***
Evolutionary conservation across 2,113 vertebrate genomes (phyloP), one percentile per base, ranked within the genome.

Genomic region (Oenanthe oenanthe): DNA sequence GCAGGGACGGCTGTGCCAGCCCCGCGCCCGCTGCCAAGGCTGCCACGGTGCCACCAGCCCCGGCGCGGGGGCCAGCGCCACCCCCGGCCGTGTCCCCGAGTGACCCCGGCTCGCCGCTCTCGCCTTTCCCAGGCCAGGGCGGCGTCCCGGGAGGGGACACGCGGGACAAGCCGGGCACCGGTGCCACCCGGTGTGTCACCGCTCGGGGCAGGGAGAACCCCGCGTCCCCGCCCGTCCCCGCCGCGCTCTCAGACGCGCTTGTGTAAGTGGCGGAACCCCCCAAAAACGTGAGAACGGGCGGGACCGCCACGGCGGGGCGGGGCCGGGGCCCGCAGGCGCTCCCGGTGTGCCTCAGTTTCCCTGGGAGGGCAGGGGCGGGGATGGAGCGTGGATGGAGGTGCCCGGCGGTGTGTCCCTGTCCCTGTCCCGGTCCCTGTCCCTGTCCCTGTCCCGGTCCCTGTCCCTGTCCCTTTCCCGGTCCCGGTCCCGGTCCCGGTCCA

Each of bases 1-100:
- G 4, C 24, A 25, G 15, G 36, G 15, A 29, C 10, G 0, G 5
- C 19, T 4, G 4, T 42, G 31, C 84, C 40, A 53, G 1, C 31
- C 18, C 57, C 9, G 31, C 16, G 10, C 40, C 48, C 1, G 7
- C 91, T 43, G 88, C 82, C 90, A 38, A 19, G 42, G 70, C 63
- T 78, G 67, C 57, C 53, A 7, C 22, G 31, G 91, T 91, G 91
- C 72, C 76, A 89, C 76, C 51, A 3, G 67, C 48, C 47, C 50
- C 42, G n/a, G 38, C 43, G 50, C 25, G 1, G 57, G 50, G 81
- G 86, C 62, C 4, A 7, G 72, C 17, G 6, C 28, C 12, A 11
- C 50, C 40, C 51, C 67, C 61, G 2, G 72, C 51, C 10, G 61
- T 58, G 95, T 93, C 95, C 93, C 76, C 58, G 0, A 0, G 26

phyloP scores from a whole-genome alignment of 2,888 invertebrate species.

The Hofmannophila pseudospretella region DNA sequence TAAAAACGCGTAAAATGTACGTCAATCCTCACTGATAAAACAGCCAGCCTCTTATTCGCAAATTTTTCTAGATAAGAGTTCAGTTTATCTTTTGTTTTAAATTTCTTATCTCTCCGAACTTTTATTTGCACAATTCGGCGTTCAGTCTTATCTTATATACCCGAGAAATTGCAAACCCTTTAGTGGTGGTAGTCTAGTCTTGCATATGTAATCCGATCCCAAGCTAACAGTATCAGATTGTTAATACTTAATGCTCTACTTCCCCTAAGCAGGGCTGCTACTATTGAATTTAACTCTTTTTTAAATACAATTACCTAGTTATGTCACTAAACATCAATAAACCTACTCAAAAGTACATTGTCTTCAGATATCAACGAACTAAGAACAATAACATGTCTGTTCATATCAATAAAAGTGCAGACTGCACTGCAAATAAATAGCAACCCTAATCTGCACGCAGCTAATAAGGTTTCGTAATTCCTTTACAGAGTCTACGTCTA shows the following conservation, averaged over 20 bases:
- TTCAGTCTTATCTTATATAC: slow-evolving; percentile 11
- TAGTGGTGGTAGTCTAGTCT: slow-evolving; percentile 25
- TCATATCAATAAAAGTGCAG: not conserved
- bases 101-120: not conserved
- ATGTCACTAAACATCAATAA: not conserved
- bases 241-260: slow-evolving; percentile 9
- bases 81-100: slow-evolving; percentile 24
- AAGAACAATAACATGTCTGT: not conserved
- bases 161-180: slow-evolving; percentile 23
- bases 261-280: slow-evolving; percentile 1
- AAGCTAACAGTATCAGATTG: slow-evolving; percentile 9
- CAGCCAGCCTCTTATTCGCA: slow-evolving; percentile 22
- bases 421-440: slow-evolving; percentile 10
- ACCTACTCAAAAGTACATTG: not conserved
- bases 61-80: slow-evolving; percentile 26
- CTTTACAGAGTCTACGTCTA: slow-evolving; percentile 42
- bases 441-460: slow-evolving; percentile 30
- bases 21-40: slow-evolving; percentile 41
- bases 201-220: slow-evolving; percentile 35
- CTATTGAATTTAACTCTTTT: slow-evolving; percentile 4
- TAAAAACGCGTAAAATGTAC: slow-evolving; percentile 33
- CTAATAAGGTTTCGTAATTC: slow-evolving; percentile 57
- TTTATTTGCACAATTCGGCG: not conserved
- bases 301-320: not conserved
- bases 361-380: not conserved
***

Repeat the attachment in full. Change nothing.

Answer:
Evolutionary conservation across 2,113 vertebrate genomes (phyloP), one percentile per base, ranked within the genome.

Genomic region (Oenanthe oenanthe): DNA sequence GCAGGGACGGCTGTGCCAGCCCCGCGCCCGCTGCCAAGGCTGCCACGGTGCCACCAGCCCCGGCGCGGGGGCCAGCGCCACCCCCGGCCGTGTCCCCGAGTGACCCCGGCTCGCCGCTCTCGCCTTTCCCAGGCCAGGGCGGCGTCCCGGGAGGGGACACGCGGGACAAGCCGGGCACCGGTGCCACCCGGTGTGTCACCGCTCGGGGCAGGGAGAACCCCGCGTCCCCGCCCGTCCCCGCCGCGCTCTCAGACGCGCTTGTGTAAGTGGCGGAACCCCCCAAAAACGTGAGAACGGGCGGGACCGCCACGGCGGGGCGGGGCCGGGGCCCGCAGGCGCTCCCGGTGTGCCTCAGTTTCCCTGGGAGGGCAGGGGCGGGGATGGAGCGTGGATGGAGGTGCCCGGCGGTGTGTCCCTGTCCCTGTCCCGGTCCCTGTCCCTGTCCCTGTCCCGGTCCCTGTCCCTGTCCCTTTCCCGGTCCCGGTCCCGGTCCCGGTCCA

Each of bases 1-100:
- G 4, C 24, A 25, G 15, G 36, G 15, A 29, C 10, G 0, G 5
- C 19, T 4, G 4, T 42, G 31, C 84, C 40, A 53, G 1, C 31
- C 18, C 57, C 9, G 31, C 16, G 10, C 40, C 48, C 1, G 7
- C 91, T 43, G 88, C 82, C 90, A 38, A 19, G 42, G 70, C 63
- T 78, G 67, C 57, C 53, A 7, C 22, G 31, G 91, T 91, G 91
- C 72, C 76, A 89, C 76, C 51, A 3, G 67, C 48, C 47, C 50
- C 42, G n/a, G 38, C 43, G 50, C 25, G 1, G 57, G 50, G 81
- G 86, C 62, C 4, A 7, G 72, C 17, G 6, C 28, C 12, A 11
- C 50, C 40, C 51, C 67, C 61, G 2, G 72, C 51, C 10, G 61
- T 58, G 95, T 93, C 95, C 93, C 76, C 58, G 0, A 0, G 26

phyloP scores from a whole-genome alignment of 2,888 invertebrate species.

The Hofmannophila pseudospretella region DNA sequence TAAAAACGCGTAAAATGTACGTCAATCCTCACTGATAAAACAGCCAGCCTCTTATTCGCAAATTTTTCTAGATAAGAGTTCAGTTTATCTTTTGTTTTAAATTTCTTATCTCTCCGAACTTTTATTTGCACAATTCGGCGTTCAGTCTTATCTTATATACCCGAGAAATTGCAAACCCTTTAGTGGTGGTAGTCTAGTCTTGCATATGTAATCCGATCCCAAGCTAACAGTATCAGATTGTTAATACTTAATGCTCTACTTCCCCTAAGCAGGGCTGCTACTATTGAATTTAACTCTTTTTTAAATACAATTACCTAGTTATGTCACTAAACATCAATAAACCTACTCAAAAGTACATTGTCTTCAGATATCAACGAACTAAGAACAATAACATGTCTGTTCATATCAATAAAAGTGCAGACTGCACTGCAAATAAATAGCAACCCTAATCTGCACGCAGCTAATAAGGTTTCGTAATTCCTTTACAGAGTCTACGTCTA shows the following conservation, averaged over 20 bases:
- TTCAGTCTTATCTTATATAC: slow-evolving; percentile 11
- TAGTGGTGGTAGTCTAGTCT: slow-evolving; percentile 25
- TCATATCAATAAAAGTGCAG: not conserved
- bases 101-120: not conserved
- ATGTCACTAAACATCAATAA: not conserved
- bases 241-260: slow-evolving; percentile 9
- bases 81-100: slow-evolving; percentile 24
- AAGAACAATAACATGTCTGT: not conserved
- bases 161-180: slow-evolving; percentile 23
- bases 261-280: slow-evolving; percentile 1
- AAGCTAACAGTATCAGATTG: slow-evolving; percentile 9
- CAGCCAGCCTCTTATTCGCA: slow-evolving; percentile 22
- bases 421-440: slow-evolving; percentile 10
- ACCTACTCAAAAGTACATTG: not conserved
- bases 61-80: slow-evolving; percentile 26
- CTTTACAGAGTCTACGTCTA: slow-evolving; percentile 42
- bases 441-460: slow-evolving; percentile 30
- bases 21-40: slow-evolving; percentile 41
- bases 201-220: slow-evolving; percentile 35
- CTATTGAATTTAACTCTTTT: slow-evolving; percentile 4
- TAAAAACGCGTAAAATGTAC: slow-evolving; percentile 33
- CTAATAAGGTTTCGTAATTC: slow-evolving; percentile 57
- TTTATTTGCACAATTCGGCG: not conserved
- bases 301-320: not conserved
- bases 361-380: not conserved